Supreme Court rules against Cuomo’s religious service restrictions 5-4; Roberts votes with liberals


The Supreme Court late Wednesday ruled against occupancy limits for religious services in New York that Gov. Andrew Cuomo had instituted to stymie the spread of the coronavirus.

In a 5-4 decision, the justices said the governor’s restrictions on the size of congregations at places of worshiped violated the Free Exercise Clause of the First Amendment.

Justice Amy Coney Barrett, who joined the court last month, was the decisive vote siding with the conservative judges on the bench while Justice John Roberts dissented along with Justices Stephen Breyer, Sonia Sotomayor and Elena Kagan.

The ruling on Wednesday came in response to complaints filed by the Roman Catholic Diocese of Brooklyn and the Agudath Israel of America against the three-color coronavirus risk system Cuomo instituted through executive order in early October.

The system limits activities where the virus was spreading, with the most restrictive measures implemented in “red” zones that have the highest risk of infection followed by “orange” and “yellow.”

The religious institutions argued limiting capacity of places of worship to 10 people in “red” zones and 25 people in “orange” zones violated their First Amendment rights, stating the restrictions are harsher for places of worship than secular facilities.

The court said in an unsigned opinion that stemming the spread of the deadly and infectious coronavirus is compelling public interest but that measures affecting places of worship are far more restrictive than measures seen in other cases that have come before the justices and tighter than those applied to worse hit areas.

It continued that less restrict measures have been implemented on places connected to known clusters while there has been “no evidence the applicants have contributed to the spread of COVID-19.” It also said less restrictive measures could be enforced on the religious services to stop virus transmission, such as limiting services based on available capacity and not a hard cap.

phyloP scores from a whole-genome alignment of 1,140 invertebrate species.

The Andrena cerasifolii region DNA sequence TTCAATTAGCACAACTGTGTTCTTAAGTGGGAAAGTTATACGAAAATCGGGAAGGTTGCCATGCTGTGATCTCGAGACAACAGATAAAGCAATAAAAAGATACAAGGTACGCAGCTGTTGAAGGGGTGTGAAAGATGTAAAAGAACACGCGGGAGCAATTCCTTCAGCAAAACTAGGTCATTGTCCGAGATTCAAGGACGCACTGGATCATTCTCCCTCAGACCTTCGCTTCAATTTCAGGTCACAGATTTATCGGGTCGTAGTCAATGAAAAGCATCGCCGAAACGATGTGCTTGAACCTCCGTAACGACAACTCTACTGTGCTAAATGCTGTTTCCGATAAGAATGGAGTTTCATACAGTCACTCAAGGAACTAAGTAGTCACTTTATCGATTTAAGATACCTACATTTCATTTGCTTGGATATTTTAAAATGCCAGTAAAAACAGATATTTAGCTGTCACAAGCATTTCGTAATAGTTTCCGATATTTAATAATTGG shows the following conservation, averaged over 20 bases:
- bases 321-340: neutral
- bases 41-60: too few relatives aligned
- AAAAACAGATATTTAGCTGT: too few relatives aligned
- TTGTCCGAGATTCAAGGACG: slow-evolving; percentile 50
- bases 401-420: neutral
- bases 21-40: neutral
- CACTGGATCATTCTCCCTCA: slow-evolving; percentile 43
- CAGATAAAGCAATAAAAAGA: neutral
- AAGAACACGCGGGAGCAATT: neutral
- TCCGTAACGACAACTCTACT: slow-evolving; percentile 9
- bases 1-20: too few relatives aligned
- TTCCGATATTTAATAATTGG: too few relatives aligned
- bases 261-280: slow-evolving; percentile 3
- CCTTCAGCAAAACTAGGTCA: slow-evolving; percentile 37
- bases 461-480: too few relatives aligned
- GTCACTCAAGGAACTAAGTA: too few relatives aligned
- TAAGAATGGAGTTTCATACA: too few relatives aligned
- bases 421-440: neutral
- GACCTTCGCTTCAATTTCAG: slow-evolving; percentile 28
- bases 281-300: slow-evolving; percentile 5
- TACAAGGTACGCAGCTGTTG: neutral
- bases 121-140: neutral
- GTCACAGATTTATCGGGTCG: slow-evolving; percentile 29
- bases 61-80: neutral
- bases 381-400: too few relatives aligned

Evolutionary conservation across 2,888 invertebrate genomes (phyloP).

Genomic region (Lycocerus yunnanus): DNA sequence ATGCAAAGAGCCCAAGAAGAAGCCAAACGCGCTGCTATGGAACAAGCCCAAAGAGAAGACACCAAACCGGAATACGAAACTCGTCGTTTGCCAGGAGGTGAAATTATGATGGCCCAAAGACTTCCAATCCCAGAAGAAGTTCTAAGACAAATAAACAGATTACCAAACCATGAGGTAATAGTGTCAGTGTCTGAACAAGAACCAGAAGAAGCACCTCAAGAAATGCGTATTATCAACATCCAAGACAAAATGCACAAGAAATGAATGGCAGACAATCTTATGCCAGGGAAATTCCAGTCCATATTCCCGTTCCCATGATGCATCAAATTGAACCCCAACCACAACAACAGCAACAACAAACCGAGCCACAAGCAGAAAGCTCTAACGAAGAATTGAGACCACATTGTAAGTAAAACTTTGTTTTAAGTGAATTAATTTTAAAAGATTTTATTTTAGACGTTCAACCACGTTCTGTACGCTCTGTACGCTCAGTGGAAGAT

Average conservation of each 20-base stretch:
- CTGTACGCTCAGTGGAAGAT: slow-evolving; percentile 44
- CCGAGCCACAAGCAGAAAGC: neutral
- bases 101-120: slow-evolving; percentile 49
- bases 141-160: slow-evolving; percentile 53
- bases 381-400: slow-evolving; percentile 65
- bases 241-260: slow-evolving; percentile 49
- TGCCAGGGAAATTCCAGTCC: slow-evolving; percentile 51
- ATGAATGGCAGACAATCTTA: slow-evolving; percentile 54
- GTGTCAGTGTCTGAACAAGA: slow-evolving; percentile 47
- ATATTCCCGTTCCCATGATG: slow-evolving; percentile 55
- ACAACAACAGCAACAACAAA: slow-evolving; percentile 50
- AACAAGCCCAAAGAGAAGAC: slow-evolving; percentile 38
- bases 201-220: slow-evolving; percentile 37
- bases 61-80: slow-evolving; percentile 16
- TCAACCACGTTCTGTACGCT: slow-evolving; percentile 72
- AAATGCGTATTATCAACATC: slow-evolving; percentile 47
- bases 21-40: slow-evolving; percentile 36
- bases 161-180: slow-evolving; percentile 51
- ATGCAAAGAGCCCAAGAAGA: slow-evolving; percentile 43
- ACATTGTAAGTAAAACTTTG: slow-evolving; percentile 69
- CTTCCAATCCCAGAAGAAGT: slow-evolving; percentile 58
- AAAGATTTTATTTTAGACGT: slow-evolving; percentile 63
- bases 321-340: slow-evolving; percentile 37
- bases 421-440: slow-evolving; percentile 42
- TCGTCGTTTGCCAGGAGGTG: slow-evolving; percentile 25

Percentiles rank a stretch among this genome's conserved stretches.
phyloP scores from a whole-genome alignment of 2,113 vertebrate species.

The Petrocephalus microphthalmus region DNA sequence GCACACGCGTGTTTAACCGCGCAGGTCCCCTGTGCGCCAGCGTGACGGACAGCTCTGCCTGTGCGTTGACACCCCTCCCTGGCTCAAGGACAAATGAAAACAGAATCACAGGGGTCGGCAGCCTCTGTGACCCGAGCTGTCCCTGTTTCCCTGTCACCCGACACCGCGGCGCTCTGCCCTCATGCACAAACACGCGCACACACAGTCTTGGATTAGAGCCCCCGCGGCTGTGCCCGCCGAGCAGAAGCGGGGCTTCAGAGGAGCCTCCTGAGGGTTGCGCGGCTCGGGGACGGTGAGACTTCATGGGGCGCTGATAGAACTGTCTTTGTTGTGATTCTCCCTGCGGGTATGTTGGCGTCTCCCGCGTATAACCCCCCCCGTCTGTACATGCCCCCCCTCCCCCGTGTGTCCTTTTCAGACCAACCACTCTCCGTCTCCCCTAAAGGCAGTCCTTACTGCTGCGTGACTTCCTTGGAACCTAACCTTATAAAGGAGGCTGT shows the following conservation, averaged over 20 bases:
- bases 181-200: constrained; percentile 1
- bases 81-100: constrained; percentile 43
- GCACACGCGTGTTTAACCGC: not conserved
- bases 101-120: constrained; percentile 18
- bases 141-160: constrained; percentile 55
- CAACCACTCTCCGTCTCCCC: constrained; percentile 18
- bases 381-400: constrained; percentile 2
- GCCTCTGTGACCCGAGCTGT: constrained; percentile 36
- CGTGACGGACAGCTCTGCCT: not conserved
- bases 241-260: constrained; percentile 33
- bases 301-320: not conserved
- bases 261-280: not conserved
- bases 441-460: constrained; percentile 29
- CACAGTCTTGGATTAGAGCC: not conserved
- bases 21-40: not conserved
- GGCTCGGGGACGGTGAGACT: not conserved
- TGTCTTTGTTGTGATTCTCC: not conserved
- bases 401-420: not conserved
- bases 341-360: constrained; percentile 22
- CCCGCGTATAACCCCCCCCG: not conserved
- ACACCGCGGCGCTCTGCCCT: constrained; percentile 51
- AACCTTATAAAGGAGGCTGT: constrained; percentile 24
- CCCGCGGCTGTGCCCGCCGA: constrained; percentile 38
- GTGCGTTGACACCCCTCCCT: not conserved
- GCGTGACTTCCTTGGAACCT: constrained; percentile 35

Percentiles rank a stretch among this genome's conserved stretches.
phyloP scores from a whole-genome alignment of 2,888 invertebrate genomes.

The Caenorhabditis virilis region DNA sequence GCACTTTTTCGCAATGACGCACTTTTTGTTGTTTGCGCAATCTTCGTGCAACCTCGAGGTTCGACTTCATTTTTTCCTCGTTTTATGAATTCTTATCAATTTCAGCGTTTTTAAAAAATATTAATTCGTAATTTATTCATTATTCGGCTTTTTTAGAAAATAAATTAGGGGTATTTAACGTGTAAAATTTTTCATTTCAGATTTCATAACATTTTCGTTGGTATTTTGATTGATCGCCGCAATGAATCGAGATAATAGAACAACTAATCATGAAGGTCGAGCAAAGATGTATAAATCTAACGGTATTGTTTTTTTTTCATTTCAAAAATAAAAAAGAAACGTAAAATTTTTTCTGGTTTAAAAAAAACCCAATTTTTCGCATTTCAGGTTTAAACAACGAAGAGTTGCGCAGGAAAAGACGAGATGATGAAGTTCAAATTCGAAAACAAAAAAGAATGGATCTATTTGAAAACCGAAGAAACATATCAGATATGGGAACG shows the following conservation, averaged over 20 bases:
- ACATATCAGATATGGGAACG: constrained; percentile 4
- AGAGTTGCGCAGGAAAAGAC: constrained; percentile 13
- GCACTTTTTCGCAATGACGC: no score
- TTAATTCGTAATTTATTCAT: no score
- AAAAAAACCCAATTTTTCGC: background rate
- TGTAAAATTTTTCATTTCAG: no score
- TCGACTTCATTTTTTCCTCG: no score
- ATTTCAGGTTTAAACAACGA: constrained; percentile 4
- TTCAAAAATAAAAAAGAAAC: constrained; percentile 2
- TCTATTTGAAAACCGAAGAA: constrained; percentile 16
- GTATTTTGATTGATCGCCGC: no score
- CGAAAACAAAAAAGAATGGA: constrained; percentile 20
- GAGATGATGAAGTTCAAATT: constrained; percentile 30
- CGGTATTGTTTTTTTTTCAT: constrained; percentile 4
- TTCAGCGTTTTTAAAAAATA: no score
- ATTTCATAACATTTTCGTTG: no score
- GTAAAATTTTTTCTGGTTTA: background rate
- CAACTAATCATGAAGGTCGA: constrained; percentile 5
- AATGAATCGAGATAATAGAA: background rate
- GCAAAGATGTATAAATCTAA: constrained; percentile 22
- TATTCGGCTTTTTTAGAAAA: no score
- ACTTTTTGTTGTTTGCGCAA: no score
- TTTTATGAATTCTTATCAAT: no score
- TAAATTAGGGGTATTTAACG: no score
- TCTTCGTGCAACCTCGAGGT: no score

“It is time — past time — to make plain that while the pandemic poses many grave challenges, there is no world in which the Constitution tolerates color-coded executive edicts that re-open liquor stores and bike shops but shutter churches, synagogues and mosques,” Justice Neil Gorsuch wrote in a concurring opinion.

In a dissenting opinion, Roberts said there is no need to grant the injunction relief as following the two places of worship having filed their grievances the governor removed them from the restrictive zones due to dropping cases.

Roberts said the restrictions may violate the First Amendment but there is no reason for them to decide that.

“The governor might reinstate the restrictions. But he also might not. And it is a signifiant matter to override determinations made by public health officials concerning what is necessary for public safety in the midst of a deadly pandemic,” he said. “If the governor does reinstate the numerical restrictions the applicants can return to this court, and we could act quickly on their renewed applications.”

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